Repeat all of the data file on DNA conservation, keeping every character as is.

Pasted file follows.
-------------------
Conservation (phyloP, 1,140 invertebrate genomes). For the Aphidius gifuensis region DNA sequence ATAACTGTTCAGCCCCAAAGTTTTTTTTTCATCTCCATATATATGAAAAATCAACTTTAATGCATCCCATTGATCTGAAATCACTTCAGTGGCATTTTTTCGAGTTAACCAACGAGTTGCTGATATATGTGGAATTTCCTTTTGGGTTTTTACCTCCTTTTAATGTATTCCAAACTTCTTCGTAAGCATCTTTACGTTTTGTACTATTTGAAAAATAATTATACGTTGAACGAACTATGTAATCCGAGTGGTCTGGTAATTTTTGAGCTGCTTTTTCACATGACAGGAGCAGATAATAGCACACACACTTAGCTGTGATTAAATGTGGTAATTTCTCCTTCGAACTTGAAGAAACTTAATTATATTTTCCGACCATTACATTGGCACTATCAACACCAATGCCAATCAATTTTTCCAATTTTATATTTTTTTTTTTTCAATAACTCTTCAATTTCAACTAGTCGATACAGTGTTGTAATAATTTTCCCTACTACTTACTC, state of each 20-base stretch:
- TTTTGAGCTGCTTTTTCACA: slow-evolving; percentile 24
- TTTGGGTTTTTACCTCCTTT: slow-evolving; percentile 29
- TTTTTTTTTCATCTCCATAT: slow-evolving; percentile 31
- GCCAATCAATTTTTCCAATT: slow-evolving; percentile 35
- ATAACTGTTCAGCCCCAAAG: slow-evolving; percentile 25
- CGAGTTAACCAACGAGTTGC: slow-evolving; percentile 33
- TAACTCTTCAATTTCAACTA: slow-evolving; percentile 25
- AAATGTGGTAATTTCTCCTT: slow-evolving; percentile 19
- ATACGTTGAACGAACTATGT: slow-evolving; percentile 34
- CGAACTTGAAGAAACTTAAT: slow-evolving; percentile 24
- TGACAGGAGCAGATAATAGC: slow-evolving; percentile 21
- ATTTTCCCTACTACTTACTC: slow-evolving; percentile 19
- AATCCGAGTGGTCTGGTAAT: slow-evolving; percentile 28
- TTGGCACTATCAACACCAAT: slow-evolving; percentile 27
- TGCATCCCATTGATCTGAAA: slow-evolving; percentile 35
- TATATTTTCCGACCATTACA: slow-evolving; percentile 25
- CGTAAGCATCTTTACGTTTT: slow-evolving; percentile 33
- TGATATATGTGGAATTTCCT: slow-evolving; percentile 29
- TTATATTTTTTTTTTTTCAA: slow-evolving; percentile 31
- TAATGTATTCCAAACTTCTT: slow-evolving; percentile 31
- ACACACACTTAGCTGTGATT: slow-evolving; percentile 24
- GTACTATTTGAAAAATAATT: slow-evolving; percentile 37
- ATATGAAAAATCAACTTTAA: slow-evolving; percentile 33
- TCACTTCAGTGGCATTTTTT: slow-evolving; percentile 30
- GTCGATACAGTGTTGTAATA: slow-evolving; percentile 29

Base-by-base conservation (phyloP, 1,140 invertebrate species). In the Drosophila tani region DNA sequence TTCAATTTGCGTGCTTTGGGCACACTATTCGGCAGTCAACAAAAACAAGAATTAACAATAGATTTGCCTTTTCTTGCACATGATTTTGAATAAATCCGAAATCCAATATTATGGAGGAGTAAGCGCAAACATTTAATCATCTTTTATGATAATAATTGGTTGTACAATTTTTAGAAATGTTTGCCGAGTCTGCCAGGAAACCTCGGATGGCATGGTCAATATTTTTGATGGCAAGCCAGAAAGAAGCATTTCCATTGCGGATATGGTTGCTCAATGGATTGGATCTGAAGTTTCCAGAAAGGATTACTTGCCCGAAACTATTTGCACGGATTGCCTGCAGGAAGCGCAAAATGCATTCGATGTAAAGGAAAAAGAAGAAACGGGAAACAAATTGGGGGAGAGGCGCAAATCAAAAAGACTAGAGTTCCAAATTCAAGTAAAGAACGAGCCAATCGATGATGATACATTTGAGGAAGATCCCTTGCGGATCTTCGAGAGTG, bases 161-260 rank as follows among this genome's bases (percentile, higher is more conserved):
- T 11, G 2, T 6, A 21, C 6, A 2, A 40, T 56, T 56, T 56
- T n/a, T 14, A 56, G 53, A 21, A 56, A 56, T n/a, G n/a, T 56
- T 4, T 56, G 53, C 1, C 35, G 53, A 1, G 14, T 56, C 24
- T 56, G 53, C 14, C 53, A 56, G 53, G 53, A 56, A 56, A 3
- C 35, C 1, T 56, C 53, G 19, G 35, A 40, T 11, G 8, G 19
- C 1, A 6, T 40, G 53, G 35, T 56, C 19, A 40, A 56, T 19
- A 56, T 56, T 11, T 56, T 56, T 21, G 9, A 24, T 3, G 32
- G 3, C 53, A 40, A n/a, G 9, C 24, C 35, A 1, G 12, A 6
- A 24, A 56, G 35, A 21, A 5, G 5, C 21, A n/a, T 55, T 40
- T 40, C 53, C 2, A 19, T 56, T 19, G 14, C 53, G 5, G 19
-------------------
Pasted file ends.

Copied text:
Conservation (phyloP, 1,140 invertebrate genomes). For the Aphidius gifuensis region DNA sequence ATAACTGTTCAGCCCCAAAGTTTTTTTTTCATCTCCATATATATGAAAAATCAACTTTAATGCATCCCATTGATCTGAAATCACTTCAGTGGCATTTTTTCGAGTTAACCAACGAGTTGCTGATATATGTGGAATTTCCTTTTGGGTTTTTACCTCCTTTTAATGTATTCCAAACTTCTTCGTAAGCATCTTTACGTTTTGTACTATTTGAAAAATAATTATACGTTGAACGAACTATGTAATCCGAGTGGTCTGGTAATTTTTGAGCTGCTTTTTCACATGACAGGAGCAGATAATAGCACACACACTTAGCTGTGATTAAATGTGGTAATTTCTCCTTCGAACTTGAAGAAACTTAATTATATTTTCCGACCATTACATTGGCACTATCAACACCAATGCCAATCAATTTTTCCAATTTTATATTTTTTTTTTTTCAATAACTCTTCAATTTCAACTAGTCGATACAGTGTTGTAATAATTTTCCCTACTACTTACTC, state of each 20-base stretch:
- TTTTGAGCTGCTTTTTCACA: slow-evolving; percentile 24
- TTTGGGTTTTTACCTCCTTT: slow-evolving; percentile 29
- TTTTTTTTTCATCTCCATAT: slow-evolving; percentile 31
- GCCAATCAATTTTTCCAATT: slow-evolving; percentile 35
- ATAACTGTTCAGCCCCAAAG: slow-evolving; percentile 25
- CGAGTTAACCAACGAGTTGC: slow-evolving; percentile 33
- TAACTCTTCAATTTCAACTA: slow-evolving; percentile 25
- AAATGTGGTAATTTCTCCTT: slow-evolving; percentile 19
- ATACGTTGAACGAACTATGT: slow-evolving; percentile 34
- CGAACTTGAAGAAACTTAAT: slow-evolving; percentile 24
- TGACAGGAGCAGATAATAGC: slow-evolving; percentile 21
- ATTTTCCCTACTACTTACTC: slow-evolving; percentile 19
- AATCCGAGTGGTCTGGTAAT: slow-evolving; percentile 28
- TTGGCACTATCAACACCAAT: slow-evolving; percentile 27
- TGCATCCCATTGATCTGAAA: slow-evolving; percentile 35
- TATATTTTCCGACCATTACA: slow-evolving; percentile 25
- CGTAAGCATCTTTACGTTTT: slow-evolving; percentile 33
- TGATATATGTGGAATTTCCT: slow-evolving; percentile 29
- TTATATTTTTTTTTTTTCAA: slow-evolving; percentile 31
- TAATGTATTCCAAACTTCTT: slow-evolving; percentile 31
- ACACACACTTAGCTGTGATT: slow-evolving; percentile 24
- GTACTATTTGAAAAATAATT: slow-evolving; percentile 37
- ATATGAAAAATCAACTTTAA: slow-evolving; percentile 33
- TCACTTCAGTGGCATTTTTT: slow-evolving; percentile 30
- GTCGATACAGTGTTGTAATA: slow-evolving; percentile 29

Base-by-base conservation (phyloP, 1,140 invertebrate species). In the Drosophila tani region DNA sequence TTCAATTTGCGTGCTTTGGGCACACTATTCGGCAGTCAACAAAAACAAGAATTAACAATAGATTTGCCTTTTCTTGCACATGATTTTGAATAAATCCGAAATCCAATATTATGGAGGAGTAAGCGCAAACATTTAATCATCTTTTATGATAATAATTGGTTGTACAATTTTTAGAAATGTTTGCCGAGTCTGCCAGGAAACCTCGGATGGCATGGTCAATATTTTTGATGGCAAGCCAGAAAGAAGCATTTCCATTGCGGATATGGTTGCTCAATGGATTGGATCTGAAGTTTCCAGAAAGGATTACTTGCCCGAAACTATTTGCACGGATTGCCTGCAGGAAGCGCAAAATGCATTCGATGTAAAGGAAAAAGAAGAAACGGGAAACAAATTGGGGGAGAGGCGCAAATCAAAAAGACTAGAGTTCCAAATTCAAGTAAAGAACGAGCCAATCGATGATGATACATTTGAGGAAGATCCCTTGCGGATCTTCGAGAGTG, bases 161-260 rank as follows among this genome's bases (percentile, higher is more conserved):
- T 11, G 2, T 6, A 21, C 6, A 2, A 40, T 56, T 56, T 56
- T n/a, T 14, A 56, G 53, A 21, A 56, A 56, T n/a, G n/a, T 56
- T 4, T 56, G 53, C 1, C 35, G 53, A 1, G 14, T 56, C 24
- T 56, G 53, C 14, C 53, A 56, G 53, G 53, A 56, A 56, A 3
- C 35, C 1, T 56, C 53, G 19, G 35, A 40, T 11, G 8, G 19
- C 1, A 6, T 40, G 53, G 35, T 56, C 19, A 40, A 56, T 19
- A 56, T 56, T 11, T 56, T 56, T 21, G 9, A 24, T 3, G 32
- G 3, C 53, A 40, A n/a, G 9, C 24, C 35, A 1, G 12, A 6
- A 24, A 56, G 35, A 21, A 5, G 5, C 21, A n/a, T 55, T 40
- T 40, C 53, C 2, A 19, T 56, T 19, G 14, C 53, G 5, G 19